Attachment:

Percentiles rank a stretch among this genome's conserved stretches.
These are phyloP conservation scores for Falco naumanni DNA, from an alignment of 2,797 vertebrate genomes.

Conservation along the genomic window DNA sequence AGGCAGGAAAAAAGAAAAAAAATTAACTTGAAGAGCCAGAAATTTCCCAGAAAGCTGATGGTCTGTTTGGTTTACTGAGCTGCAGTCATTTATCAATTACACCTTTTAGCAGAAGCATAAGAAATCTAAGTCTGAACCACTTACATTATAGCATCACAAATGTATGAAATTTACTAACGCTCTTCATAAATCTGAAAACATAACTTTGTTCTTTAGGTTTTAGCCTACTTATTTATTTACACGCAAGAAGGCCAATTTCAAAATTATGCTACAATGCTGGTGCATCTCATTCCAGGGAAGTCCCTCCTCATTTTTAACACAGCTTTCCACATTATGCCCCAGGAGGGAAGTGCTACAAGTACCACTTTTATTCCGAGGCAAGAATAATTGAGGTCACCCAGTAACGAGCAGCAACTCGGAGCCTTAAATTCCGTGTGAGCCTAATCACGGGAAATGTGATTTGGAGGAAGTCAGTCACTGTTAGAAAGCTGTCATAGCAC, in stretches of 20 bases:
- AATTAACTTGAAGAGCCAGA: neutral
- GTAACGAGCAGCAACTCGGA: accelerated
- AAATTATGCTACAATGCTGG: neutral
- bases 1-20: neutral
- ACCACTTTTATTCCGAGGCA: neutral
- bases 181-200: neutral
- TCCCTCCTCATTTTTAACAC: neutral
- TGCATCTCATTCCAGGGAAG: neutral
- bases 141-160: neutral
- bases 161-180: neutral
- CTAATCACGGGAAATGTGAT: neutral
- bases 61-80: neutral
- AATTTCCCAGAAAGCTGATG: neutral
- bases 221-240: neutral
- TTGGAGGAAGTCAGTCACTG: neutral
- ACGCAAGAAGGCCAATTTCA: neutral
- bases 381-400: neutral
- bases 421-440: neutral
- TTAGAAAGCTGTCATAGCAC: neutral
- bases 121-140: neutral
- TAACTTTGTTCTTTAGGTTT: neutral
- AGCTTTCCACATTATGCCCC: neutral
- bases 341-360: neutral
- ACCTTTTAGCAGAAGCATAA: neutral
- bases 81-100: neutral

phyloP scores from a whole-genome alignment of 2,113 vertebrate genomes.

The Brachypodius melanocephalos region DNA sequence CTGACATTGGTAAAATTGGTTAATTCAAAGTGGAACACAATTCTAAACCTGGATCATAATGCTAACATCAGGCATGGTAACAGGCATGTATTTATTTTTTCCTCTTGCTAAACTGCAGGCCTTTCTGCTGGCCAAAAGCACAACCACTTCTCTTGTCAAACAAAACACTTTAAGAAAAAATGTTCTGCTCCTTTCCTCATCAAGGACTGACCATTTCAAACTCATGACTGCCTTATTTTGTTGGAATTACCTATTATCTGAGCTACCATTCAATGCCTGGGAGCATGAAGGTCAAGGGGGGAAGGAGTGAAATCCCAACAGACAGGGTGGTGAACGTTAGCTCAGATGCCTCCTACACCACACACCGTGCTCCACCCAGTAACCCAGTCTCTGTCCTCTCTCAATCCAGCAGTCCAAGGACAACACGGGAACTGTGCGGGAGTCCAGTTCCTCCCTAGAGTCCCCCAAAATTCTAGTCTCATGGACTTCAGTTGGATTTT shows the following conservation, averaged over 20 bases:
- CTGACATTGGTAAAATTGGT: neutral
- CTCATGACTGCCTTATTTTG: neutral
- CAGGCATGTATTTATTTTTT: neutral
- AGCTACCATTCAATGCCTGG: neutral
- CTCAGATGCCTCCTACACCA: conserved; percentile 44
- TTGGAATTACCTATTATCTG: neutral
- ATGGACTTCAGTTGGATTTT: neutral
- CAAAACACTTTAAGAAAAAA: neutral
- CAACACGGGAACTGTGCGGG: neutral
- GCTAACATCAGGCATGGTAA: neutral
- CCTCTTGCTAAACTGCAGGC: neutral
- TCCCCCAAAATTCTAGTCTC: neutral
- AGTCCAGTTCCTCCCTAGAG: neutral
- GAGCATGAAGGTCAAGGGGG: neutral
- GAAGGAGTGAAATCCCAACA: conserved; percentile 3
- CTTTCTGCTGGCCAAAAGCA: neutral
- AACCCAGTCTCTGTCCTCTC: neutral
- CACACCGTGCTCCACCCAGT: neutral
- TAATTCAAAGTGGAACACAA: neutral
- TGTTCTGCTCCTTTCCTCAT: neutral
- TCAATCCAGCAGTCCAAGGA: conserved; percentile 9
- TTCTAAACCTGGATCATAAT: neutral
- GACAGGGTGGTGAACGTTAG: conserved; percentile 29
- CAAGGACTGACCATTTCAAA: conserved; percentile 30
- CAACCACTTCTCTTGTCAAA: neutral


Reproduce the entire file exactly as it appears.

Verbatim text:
Percentiles rank a stretch among this genome's conserved stretches.
These are phyloP conservation scores for Falco naumanni DNA, from an alignment of 2,797 vertebrate genomes.

Conservation along the genomic window DNA sequence AGGCAGGAAAAAAGAAAAAAAATTAACTTGAAGAGCCAGAAATTTCCCAGAAAGCTGATGGTCTGTTTGGTTTACTGAGCTGCAGTCATTTATCAATTACACCTTTTAGCAGAAGCATAAGAAATCTAAGTCTGAACCACTTACATTATAGCATCACAAATGTATGAAATTTACTAACGCTCTTCATAAATCTGAAAACATAACTTTGTTCTTTAGGTTTTAGCCTACTTATTTATTTACACGCAAGAAGGCCAATTTCAAAATTATGCTACAATGCTGGTGCATCTCATTCCAGGGAAGTCCCTCCTCATTTTTAACACAGCTTTCCACATTATGCCCCAGGAGGGAAGTGCTACAAGTACCACTTTTATTCCGAGGCAAGAATAATTGAGGTCACCCAGTAACGAGCAGCAACTCGGAGCCTTAAATTCCGTGTGAGCCTAATCACGGGAAATGTGATTTGGAGGAAGTCAGTCACTGTTAGAAAGCTGTCATAGCAC, in stretches of 20 bases:
- AATTAACTTGAAGAGCCAGA: neutral
- GTAACGAGCAGCAACTCGGA: accelerated
- AAATTATGCTACAATGCTGG: neutral
- bases 1-20: neutral
- ACCACTTTTATTCCGAGGCA: neutral
- bases 181-200: neutral
- TCCCTCCTCATTTTTAACAC: neutral
- TGCATCTCATTCCAGGGAAG: neutral
- bases 141-160: neutral
- bases 161-180: neutral
- CTAATCACGGGAAATGTGAT: neutral
- bases 61-80: neutral
- AATTTCCCAGAAAGCTGATG: neutral
- bases 221-240: neutral
- TTGGAGGAAGTCAGTCACTG: neutral
- ACGCAAGAAGGCCAATTTCA: neutral
- bases 381-400: neutral
- bases 421-440: neutral
- TTAGAAAGCTGTCATAGCAC: neutral
- bases 121-140: neutral
- TAACTTTGTTCTTTAGGTTT: neutral
- AGCTTTCCACATTATGCCCC: neutral
- bases 341-360: neutral
- ACCTTTTAGCAGAAGCATAA: neutral
- bases 81-100: neutral

phyloP scores from a whole-genome alignment of 2,113 vertebrate genomes.

The Brachypodius melanocephalos region DNA sequence CTGACATTGGTAAAATTGGTTAATTCAAAGTGGAACACAATTCTAAACCTGGATCATAATGCTAACATCAGGCATGGTAACAGGCATGTATTTATTTTTTCCTCTTGCTAAACTGCAGGCCTTTCTGCTGGCCAAAAGCACAACCACTTCTCTTGTCAAACAAAACACTTTAAGAAAAAATGTTCTGCTCCTTTCCTCATCAAGGACTGACCATTTCAAACTCATGACTGCCTTATTTTGTTGGAATTACCTATTATCTGAGCTACCATTCAATGCCTGGGAGCATGAAGGTCAAGGGGGGAAGGAGTGAAATCCCAACAGACAGGGTGGTGAACGTTAGCTCAGATGCCTCCTACACCACACACCGTGCTCCACCCAGTAACCCAGTCTCTGTCCTCTCTCAATCCAGCAGTCCAAGGACAACACGGGAACTGTGCGGGAGTCCAGTTCCTCCCTAGAGTCCCCCAAAATTCTAGTCTCATGGACTTCAGTTGGATTTT shows the following conservation, averaged over 20 bases:
- CTGACATTGGTAAAATTGGT: neutral
- CTCATGACTGCCTTATTTTG: neutral
- CAGGCATGTATTTATTTTTT: neutral
- AGCTACCATTCAATGCCTGG: neutral
- CTCAGATGCCTCCTACACCA: conserved; percentile 44
- TTGGAATTACCTATTATCTG: neutral
- ATGGACTTCAGTTGGATTTT: neutral
- CAAAACACTTTAAGAAAAAA: neutral
- CAACACGGGAACTGTGCGGG: neutral
- GCTAACATCAGGCATGGTAA: neutral
- CCTCTTGCTAAACTGCAGGC: neutral
- TCCCCCAAAATTCTAGTCTC: neutral
- AGTCCAGTTCCTCCCTAGAG: neutral
- GAGCATGAAGGTCAAGGGGG: neutral
- GAAGGAGTGAAATCCCAACA: conserved; percentile 3
- CTTTCTGCTGGCCAAAAGCA: neutral
- AACCCAGTCTCTGTCCTCTC: neutral
- CACACCGTGCTCCACCCAGT: neutral
- TAATTCAAAGTGGAACACAA: neutral
- TGTTCTGCTCCTTTCCTCAT: neutral
- TCAATCCAGCAGTCCAAGGA: conserved; percentile 9
- TTCTAAACCTGGATCATAAT: neutral
- GACAGGGTGGTGAACGTTAG: conserved; percentile 29
- CAAGGACTGACCATTTCAAA: conserved; percentile 30
- CAACCACTTCTCTTGTCAAA: neutral